Portal vein thrombosis has come up in Question 27 from the first paper of 2012 (where you had to recognise it on CT). The CT is how it usually recognised, because there may actually be no clinical findings. Generally speaking, these people also have liver disease, and it is not abnormal for them to have asictes and bleeding varices - which is how an acute elevation in portal venous pressure may go unrecognised until abdominal pain prompts a CT of the abdomen.
"Nothing" or "vague unwellness" may actually be the only clinical findings, but more generally people will present either with features of portal venous hypertension (such as ascites) or with abdominal pain. Either way, the presentation is usually such that would ultimately lead to a contrast CT of the abdomen.
Where am I looking? Where's the portal vein? Lets pretend I've never seen a CT. Here's a helpful image from Radiopedia, with nice obvious arrows pointing to the healthy vessels:
Now, here are some shots of the portal vein occluded with clot, stolen shamelessly from Lee et al (2008):
Image A shows the thrombus as a filling defect in the contrast-filled splenoportal junction. Image B is a coronal reconstruction showing some sort of low-density structure in the portal vein.
Valla and Condat (2000) discuss these at great length, and their excellent lists have been incorporated into the table below. Broadly, we can organise the causes into two major categories: "something wrong with the liver" and "something wrong with the clotting cascade"
Local causes ("something wrong with the liver")
Local inflammatory lesions
Portal venous system injury
Portal venous stasis
Systemic problems ("something wrong with the clotting cascade")
Acquired prothrombotic states
Congenital prothrombotic states
Systemic inflammatory states
If one does not wish to pay for a pre-digested UpToDate management discussion, one may refer to freely available review articles such as Boyer (2008) or Basit et al (2015). Unless otherwise stated, these three sources have informed the discussion below. In short, the options are as follows:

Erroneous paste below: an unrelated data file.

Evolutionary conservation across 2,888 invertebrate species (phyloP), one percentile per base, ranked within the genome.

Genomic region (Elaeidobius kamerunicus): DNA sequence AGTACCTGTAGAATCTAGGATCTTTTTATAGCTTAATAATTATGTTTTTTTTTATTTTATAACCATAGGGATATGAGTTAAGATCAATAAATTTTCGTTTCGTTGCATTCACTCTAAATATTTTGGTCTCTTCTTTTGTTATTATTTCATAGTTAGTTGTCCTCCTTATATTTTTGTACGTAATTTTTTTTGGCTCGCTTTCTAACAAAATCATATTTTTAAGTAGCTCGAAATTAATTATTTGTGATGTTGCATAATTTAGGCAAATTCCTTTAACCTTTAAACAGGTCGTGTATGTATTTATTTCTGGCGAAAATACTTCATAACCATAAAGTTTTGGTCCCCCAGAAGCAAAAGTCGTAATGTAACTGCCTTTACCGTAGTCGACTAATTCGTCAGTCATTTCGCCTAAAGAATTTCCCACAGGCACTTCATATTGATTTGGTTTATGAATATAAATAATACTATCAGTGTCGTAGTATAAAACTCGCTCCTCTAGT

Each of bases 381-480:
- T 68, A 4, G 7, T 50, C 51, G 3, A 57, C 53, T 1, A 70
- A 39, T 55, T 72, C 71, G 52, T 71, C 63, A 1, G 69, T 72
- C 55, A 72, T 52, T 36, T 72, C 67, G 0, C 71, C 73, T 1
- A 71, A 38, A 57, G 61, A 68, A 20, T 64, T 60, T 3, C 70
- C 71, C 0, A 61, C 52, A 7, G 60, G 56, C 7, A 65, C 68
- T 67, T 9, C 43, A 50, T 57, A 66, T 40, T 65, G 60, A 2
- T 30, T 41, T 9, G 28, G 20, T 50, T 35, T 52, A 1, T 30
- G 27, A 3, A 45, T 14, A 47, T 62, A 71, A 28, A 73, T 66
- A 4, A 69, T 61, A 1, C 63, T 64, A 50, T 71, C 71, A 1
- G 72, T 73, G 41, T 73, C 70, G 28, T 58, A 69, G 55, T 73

The thrombus sometimes self-resolves. It is though that in the cirrhotic community there may be frequent small thrombi forming and dissolving all the time. If the patient is asymptomatic, there may be an argument against anticoagulation. If the patient has significant risks associated with anticoagulation (eg. bleeding varices), one may also rely on portal cavernous transformation to divert venous flow around the thrombus. However, rate of spontaneous resolution is low (~ 17%).
Apparently, after six months of treatment 90% of the patients will recanalise their portal vein. Those who benefit most from anticoagulation include patients without varices and patients with prothrombotic states. Ideally, anticoagulation should be started in the first week (according to Basit et al, "Rate of recanalization is 69% if anticoagulation is started in the first week, but 25% if anticoagulation is started in second week").
Warfarin is the standard for non-cirrhotic patients and for those without malignancy. If not warfarin, then low molecular weight heparin.
Several options are available:
Experimental or unacceptably risky treatments include: